Why do so many cars cost more used than new?
Driving is, for many reasons, becoming an expensive and difficult endeavor – gas prices are rising, car prices are rising and, even for those willing to shell out those big bucks, buying one is often far from easy. easy.
The escalation of the current crisis is both immediate and has been in the making for years. A shortage of semiconductors, or the microchip used in cars for everything from light sensors to displays, has placed serious limits on the amount and types of cars currently available.
Why is driving so expensive?
When the COVID-19 epidemic hit the United States, the situation was only exacerbated by supply chain disruptions – many parts needed to build cars were not shipped to time or even at all and as some have reported people were placed on waiting lists of several months for popular models.
Drivers suffered another blow in February as the world was forced to respond to Russia’s invasion of Ukraine With much of the world dependent on Russian oil, boycotts and sanctions skyrocketed the price of gasoline. It was, according to AAA data$4.242 a gallon on Tuesday.
So it’s no surprise that driving is starting to dig a bigger and bigger hole in the pockets of many people. But while gas is a constant concern for anyone driving, a big expense is also buying that first car.
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While buying used was once an option for those looking to save money, used cars in particular are seeing a dramatic price spike – the average price of a nine-year-old car is now up 43% since last year.
Which cars cost more used than new?
And since some car models are now simply unavailable without a months-long waiting list, many little-used versions are now much more valuable than older ones. Last month, vehicle search engine iSeeCars make a list of 15 cars that cost more used than new.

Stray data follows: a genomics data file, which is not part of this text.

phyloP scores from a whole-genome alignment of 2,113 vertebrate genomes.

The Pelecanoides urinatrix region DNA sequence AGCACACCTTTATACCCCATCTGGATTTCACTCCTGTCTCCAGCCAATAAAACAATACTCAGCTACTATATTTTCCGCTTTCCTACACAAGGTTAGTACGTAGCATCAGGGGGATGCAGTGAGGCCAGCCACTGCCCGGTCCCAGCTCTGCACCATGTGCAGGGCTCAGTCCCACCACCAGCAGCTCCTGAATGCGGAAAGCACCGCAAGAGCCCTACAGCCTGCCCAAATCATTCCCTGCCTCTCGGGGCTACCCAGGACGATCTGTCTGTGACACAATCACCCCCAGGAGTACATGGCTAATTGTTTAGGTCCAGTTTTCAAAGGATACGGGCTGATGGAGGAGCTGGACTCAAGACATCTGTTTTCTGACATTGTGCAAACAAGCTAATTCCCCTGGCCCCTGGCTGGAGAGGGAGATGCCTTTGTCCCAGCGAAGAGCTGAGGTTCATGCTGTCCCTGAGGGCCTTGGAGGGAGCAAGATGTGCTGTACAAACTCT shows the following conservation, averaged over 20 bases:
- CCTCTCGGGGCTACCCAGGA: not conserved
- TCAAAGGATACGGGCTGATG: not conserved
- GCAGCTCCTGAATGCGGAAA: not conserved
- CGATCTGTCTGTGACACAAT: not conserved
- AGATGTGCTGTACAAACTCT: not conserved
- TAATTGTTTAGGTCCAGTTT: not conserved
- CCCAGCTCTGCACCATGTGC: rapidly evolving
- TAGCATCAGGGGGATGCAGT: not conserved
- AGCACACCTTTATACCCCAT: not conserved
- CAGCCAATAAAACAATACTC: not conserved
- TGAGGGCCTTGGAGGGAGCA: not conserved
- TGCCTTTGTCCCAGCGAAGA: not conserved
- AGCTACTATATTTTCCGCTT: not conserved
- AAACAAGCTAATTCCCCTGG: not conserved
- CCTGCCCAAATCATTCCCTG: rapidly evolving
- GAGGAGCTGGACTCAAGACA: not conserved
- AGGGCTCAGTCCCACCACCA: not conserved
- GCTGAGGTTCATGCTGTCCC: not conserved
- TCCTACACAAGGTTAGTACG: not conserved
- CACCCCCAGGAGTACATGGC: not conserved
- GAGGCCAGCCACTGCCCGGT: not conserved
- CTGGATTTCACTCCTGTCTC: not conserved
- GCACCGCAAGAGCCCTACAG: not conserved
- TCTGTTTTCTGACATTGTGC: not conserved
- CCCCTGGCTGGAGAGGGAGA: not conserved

The most striking difference was the Mercedes-Benz G-Class which starts at $131,750 for a new model. Lightly used, the same car cost 35.6%, or $62,705 more, in January. At $63,000, the Chevrolet Corvette costs 20.2 percent or $16,645 more used. A used version of Tesla’s Model 3 also fetched 17.8%, or $8,300, above the market price of $46,990.
Prices are however so drastic for a few select and in-demand models. Among the cars analyzed by iSeeCars, an average used model costs only 1.3% or $553 more than the new version.
“After falling slightly in February, used car prices remain high due to ongoing supply constraints, and are expected to rise again due to geopolitical factors, as Russia is a key supplier of materials used to manufacture Auto Parts & Microchips, iSeeCars Executive Analyst Karl Brauer noted in a report.
SEE THE FULL LIST OF 15 CARS THAT COST MORE USED THAN NEW HERE.